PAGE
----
Resistant Hypertension and Diet

FavoriteLoadingAdd to favorites

Resistant Hypertension (HTN) is diagnosed when the patient's blood pressure (BP) remains at 140/90 or higher despite being on 3 or more anti-HTN drugs. Clinical trials have shown that between 20 and 30% of the people in America with HTN now have resistant HTN.

While most patients initially diagnosed with HTN can have their BP "controlled" by BP drugs, the longer the patient follows the typical medical treatment model the more likely it is they will require more and more drugs to get their BP below 140/90. Eventually taking even 3 or more BP drugs cannot "control" their BP. This failure of modern medicine to prevent and treat HTN begins with its failure to recognize and successfully deal with salt toxicity, which is the known primary causal factor of primary HTN and is the main factor driving BP higher over time.

For the first time ever, researchers evaluated the effects of consuming a low-salt diet on the BP of patients with resistant HTN. They also examined dietary salt-related changes in the RAAS system, blood volume and arterial stiffness that occurred in just one week on either a low-salt or high-salt diet. The study participants included 12 mostly overweight and obese people with resistant HTN ages 34-66. Their average BP at entry to the study was 145.8/83.9mmHg despite taking an average of 3.4 BP drugs. The subjects were then fed for one week either a low salt (<50mmol or 1150mg of Sodium/day) or high salt (>250mmol or 5750mg of Sodium/day) diet. The low-salt diet was provided by the researchers and was designed to be nutritionally similar to their usual diet except that it was much lower in salt. In just one week the average BP of the subjects on the low-salt diet dropped to 122.8/74.9. By contrast, after one week on the high-salt diet their BP was 145.6/84.0. The researcher also assessed 24 hour ambulatory BP on the 2 diets and found it averaged 150.3/82.1 on the high-salt diet and 130.0/72.8 on the low-salt diet. The authors of this study said their results "…suggest that patients with resistant hypertension are particularly salt-sensitive and emphasizes the importance of low dietary salt intake in the clinical management of resistant hypertension." They also found evidence that this BP reduction was due in part to a reduction in blood volume and a decrease in arterial stiffness.

The authors also stated that: "All of the subjects enrolled into the current study reported having been previously advised to lower their dietary salt intake, and all reported having done so." However, they also noted not one of the subjects had received expert dietary counseling to reduce salt intake. An initial 24-hour urine test showed that the average sodium intake for these subjects was 194.7mmol, which would correspond to a daily salt intake of 11.6g.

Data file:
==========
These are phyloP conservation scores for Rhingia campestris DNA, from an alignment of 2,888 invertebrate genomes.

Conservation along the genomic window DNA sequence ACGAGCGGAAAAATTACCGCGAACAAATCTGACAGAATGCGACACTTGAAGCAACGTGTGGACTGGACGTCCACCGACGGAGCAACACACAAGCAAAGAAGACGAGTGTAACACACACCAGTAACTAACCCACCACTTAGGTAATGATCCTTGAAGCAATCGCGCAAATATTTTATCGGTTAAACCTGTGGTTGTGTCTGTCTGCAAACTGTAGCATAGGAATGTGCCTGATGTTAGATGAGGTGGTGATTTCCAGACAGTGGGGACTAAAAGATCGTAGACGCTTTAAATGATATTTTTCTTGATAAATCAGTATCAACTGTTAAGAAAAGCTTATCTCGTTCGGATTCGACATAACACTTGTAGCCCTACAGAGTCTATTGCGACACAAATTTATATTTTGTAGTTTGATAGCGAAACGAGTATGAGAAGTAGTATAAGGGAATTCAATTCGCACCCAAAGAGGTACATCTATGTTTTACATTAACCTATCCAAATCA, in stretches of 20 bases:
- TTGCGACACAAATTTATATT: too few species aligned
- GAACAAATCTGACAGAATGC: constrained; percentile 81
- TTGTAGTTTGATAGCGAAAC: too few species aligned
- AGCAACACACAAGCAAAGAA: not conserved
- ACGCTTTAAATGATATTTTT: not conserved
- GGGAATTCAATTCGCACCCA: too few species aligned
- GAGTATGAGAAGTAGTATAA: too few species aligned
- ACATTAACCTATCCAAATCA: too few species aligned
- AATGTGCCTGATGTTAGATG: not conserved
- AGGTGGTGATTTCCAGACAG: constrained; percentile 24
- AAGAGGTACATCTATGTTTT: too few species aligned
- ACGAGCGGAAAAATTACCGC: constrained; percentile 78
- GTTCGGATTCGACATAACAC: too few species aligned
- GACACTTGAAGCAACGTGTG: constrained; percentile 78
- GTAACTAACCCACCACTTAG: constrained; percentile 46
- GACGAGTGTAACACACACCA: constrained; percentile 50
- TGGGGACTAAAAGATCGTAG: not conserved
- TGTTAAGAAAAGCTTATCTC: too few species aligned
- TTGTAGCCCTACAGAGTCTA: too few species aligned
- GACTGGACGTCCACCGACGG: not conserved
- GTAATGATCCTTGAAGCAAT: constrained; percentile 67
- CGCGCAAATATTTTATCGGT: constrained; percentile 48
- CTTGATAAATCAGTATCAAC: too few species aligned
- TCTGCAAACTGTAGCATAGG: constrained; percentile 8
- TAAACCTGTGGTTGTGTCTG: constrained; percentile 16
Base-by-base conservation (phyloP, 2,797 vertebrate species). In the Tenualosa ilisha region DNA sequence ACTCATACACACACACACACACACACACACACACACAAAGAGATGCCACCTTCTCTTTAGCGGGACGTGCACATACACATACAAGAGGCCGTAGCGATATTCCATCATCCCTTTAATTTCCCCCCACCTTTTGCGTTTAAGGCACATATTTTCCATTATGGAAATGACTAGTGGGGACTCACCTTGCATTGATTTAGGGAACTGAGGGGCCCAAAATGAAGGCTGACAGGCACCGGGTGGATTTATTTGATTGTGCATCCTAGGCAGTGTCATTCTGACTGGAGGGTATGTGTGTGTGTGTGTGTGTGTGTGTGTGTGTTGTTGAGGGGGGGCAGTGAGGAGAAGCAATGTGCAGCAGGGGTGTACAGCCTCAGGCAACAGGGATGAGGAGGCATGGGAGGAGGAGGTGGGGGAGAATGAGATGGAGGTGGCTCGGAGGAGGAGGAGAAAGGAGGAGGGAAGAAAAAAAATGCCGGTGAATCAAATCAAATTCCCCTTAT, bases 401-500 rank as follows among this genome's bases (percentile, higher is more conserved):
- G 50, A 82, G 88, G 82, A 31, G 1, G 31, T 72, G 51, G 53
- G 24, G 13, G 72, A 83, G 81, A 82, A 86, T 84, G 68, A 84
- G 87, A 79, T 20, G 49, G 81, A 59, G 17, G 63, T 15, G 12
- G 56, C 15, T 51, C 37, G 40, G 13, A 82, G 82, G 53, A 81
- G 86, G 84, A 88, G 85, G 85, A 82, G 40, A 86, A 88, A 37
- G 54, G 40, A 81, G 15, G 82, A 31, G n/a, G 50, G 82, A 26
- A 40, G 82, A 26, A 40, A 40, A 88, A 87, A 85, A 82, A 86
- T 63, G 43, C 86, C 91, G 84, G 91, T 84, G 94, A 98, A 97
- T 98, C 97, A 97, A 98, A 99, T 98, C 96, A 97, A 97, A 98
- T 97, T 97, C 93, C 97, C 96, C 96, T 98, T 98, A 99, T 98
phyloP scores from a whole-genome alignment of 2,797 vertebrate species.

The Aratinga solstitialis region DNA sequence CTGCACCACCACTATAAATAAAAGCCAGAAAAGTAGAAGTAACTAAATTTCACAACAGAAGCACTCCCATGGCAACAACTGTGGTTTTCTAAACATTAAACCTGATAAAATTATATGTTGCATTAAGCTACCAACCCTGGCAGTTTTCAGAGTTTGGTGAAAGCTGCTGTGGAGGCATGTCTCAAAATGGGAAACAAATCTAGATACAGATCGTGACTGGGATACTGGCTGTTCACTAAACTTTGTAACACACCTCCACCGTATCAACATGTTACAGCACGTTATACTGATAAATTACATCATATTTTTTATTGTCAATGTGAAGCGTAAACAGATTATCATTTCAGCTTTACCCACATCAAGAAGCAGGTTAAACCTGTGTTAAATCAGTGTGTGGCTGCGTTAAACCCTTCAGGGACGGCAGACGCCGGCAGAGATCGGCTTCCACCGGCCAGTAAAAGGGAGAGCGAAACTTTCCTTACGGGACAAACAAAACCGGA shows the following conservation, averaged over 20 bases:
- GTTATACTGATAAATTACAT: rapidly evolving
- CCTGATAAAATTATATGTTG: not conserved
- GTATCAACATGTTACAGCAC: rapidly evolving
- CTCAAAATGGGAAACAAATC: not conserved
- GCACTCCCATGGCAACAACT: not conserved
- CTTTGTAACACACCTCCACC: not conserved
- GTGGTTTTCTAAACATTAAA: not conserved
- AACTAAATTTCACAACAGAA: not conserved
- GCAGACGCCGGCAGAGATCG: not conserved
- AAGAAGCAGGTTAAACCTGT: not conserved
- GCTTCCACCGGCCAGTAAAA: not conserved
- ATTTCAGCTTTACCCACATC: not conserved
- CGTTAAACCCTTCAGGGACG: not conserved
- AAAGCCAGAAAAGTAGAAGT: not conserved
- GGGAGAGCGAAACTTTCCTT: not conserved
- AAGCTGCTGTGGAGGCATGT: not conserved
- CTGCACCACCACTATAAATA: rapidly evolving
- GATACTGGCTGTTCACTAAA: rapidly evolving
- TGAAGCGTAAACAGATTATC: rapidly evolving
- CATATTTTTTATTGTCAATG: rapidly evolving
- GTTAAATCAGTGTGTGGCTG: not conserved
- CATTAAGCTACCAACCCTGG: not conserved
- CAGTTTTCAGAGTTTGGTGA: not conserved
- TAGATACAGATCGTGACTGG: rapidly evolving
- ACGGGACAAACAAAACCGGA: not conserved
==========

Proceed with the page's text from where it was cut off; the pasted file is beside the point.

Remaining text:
Bottom line:

The results of this study on resistant HTN clearly demonstrate the failure of modern medicine to focus on the main cause of primary HTN, which is salt toxicity. Most physicians focus treatment primarily on pharmacological treatment instead of diet, which will ultimately fail to keep BP even below the hypertensive range (<140/90) and rarely return BP to its normal physiological range of around 110/70. It also clearly demonstrates most people diagnosed with a disease caused largely by excess salt ought to be referred to RDs for expert dietary counseling as the dietary advice provided by physicians typically provides little or no benefit. With 70+ million Americans now diagnosed with HTN and over 15 million with resistant HTN it is clear that the FDA should reclassify salt as something other than "GRAS" and start taking steps to limit the amounts added to foods. It also provides yet more evidence that should push Congress to pass the MEAL Act or other legislation that would require the amount of sodium added to restaurant foods to be listed on the menu.

By James J. Kenney, PhD, RD, FACN

For more information on salt and diet, visit - Click CPE Courses under By Media at the top of our site. Scroll down the CPE page to Salt Toxicity.

Become a premium member today and get access to hundreds of articles and handouts plus our premium tools!

Upcoming Posts

UP NEXT IN Cooking
Whole Grains vs. Refined Grains

UP NEXT IN Cooking
Olive Oil Tip: Make Bruschetta

UP NEXT IN Cooking, Food and Health, Kids
Fun Fruit Trivia: Apples

New Products Available Now

Published on Categories fruits and veggies, cooking, fiber fruits vegetables, food shopping, food and health, food reviews, snacks, nutrition education resources, ingredients, kids, nutrition basicTags , , , , , , ,